To pass my last afternoon in London, I decided to mix things up with a little something old and a little something new, especially since they were next door to each other.
First I headed to the reconstruction of the Globe theatre, which, if you’re ever in London, is definitely worth the pounds and time. Having a chance to see about as faithful a reproduction as you can get (given today’s building codes, for example) to the original, combined with some great insight and vision from the tour guide, lets ou almost feel like you were there. And if you go in the summer months, you actually have a chance to do just that. I almost want to come back in the summer, just to stand in the intimate space. Hard to believe they use to pack 3,000 attendees in a space slightly smaller than the one we were in.
For something new, I headed over to Tate Modern, London’s modern art museum. And, unsurprisingly, I had much the same reaction I always do to modern art. Most pieces leave me asking the eternal question, just “what is art?” After all, if I can create something that looks exactly like what’s on exhibit, is it art? If someone painstakingly invested time and a career in creating some of the items, only to leave me with the impression that I could do the same thing, should that be considered art? If it looks like a stunt designed to get a cheap emotional rise out of me, is that art?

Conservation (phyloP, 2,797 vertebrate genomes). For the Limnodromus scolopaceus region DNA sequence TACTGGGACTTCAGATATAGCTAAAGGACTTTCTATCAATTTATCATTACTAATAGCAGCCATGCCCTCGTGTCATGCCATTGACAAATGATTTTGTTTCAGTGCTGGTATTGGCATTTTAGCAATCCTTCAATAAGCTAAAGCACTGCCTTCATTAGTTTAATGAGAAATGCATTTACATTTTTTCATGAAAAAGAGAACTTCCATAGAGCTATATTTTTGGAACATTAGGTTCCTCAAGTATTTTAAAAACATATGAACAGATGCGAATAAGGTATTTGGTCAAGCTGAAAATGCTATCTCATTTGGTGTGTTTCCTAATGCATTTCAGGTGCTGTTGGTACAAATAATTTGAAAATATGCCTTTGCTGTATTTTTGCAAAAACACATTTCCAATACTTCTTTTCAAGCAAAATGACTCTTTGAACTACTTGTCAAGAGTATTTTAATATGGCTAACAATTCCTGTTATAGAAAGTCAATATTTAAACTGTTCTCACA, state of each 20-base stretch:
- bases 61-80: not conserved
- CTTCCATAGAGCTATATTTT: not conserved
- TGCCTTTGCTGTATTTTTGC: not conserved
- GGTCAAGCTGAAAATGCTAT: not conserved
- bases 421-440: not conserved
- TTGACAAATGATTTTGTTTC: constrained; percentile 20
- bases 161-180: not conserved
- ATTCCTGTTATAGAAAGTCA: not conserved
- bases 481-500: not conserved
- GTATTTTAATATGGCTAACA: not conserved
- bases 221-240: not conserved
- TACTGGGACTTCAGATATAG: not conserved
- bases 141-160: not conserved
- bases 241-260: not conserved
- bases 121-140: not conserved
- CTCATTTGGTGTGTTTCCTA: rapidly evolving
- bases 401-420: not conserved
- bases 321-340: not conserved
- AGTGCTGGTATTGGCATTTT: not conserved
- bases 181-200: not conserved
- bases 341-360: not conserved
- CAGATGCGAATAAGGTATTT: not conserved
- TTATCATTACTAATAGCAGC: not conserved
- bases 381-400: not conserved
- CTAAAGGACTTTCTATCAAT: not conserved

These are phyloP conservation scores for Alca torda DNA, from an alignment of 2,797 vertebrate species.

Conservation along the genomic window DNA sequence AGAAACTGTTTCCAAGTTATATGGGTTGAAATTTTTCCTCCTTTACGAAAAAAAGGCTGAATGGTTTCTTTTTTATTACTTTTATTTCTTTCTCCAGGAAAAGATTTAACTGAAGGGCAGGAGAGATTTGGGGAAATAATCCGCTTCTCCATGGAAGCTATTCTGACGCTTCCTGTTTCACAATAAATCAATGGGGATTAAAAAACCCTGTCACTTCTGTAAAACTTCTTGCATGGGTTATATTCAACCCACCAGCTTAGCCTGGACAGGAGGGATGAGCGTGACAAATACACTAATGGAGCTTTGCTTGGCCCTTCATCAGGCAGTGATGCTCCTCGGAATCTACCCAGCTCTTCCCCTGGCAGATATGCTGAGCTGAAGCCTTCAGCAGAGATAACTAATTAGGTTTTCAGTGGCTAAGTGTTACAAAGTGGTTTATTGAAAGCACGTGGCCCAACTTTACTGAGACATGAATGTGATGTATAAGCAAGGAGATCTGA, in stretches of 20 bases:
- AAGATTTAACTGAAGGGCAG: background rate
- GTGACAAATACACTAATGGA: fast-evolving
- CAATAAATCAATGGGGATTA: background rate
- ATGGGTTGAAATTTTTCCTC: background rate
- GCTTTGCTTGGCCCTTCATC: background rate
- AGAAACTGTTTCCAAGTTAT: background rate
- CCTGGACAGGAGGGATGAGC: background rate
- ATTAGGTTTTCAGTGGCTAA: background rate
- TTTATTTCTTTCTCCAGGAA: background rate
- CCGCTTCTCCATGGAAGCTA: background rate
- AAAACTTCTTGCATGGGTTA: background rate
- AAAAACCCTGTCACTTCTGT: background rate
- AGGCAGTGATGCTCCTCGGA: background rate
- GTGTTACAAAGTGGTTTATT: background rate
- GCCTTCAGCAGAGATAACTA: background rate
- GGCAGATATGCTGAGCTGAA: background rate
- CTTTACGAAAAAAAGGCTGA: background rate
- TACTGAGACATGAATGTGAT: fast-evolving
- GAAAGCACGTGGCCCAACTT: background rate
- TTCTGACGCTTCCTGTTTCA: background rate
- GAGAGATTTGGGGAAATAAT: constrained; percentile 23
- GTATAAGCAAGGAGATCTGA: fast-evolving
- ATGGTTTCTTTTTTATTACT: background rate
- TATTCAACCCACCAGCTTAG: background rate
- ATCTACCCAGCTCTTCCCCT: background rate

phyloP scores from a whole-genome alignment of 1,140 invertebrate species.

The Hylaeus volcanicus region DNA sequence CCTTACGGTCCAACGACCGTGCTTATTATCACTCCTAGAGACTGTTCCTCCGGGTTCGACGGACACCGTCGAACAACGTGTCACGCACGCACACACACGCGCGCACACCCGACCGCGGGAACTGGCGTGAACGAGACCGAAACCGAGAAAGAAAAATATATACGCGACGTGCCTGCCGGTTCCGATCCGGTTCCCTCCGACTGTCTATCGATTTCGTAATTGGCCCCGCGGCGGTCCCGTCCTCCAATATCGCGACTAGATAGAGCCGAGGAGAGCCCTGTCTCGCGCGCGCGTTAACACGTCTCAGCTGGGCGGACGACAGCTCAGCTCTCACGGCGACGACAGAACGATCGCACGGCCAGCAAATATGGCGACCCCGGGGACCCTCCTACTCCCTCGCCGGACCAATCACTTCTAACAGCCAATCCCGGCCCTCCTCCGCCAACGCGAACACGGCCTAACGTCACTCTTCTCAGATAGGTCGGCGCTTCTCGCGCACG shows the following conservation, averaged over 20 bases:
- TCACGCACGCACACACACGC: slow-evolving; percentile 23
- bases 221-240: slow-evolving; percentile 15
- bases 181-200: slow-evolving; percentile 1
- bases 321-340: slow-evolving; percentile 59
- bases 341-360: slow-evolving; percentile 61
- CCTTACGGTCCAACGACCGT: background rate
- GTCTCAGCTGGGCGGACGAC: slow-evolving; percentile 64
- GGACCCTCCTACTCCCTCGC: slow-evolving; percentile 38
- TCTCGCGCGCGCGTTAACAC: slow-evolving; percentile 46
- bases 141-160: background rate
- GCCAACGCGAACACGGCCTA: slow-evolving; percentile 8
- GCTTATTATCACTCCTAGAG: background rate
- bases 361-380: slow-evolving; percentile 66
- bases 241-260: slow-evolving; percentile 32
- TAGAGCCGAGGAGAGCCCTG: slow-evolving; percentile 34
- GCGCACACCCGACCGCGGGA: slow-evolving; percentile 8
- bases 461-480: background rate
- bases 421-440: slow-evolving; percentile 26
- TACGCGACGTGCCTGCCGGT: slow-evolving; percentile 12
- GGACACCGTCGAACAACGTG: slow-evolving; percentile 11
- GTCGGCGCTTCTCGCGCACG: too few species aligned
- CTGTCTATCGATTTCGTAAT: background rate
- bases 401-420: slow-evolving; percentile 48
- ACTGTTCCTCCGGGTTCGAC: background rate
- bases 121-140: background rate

In any event, Tate Modern had two things going for it that most modern art museums don’t. First off, it was free to enter the regular exhibits, which meant I at least didn’t feel as though I was being ripped off. And second, one of the exhibits was a series of slides, available for your use (free tickets required for the slides on levels 3, 4, and 5, no ticket required on level 2). And, I swear to you, these slides were awesome. I can’t judge distance well, but the highest slide had to be between 50 and 100 feet high. Now that’s some modern art I can really get behind.
I finished off the day at a Thai restaurant near the hotel, which wasn’t bad but left me wanting the Thai food back home. London certainly isn’t the culinary capital of the world (though the conversation I overheard at dinner was certainly amusing enough).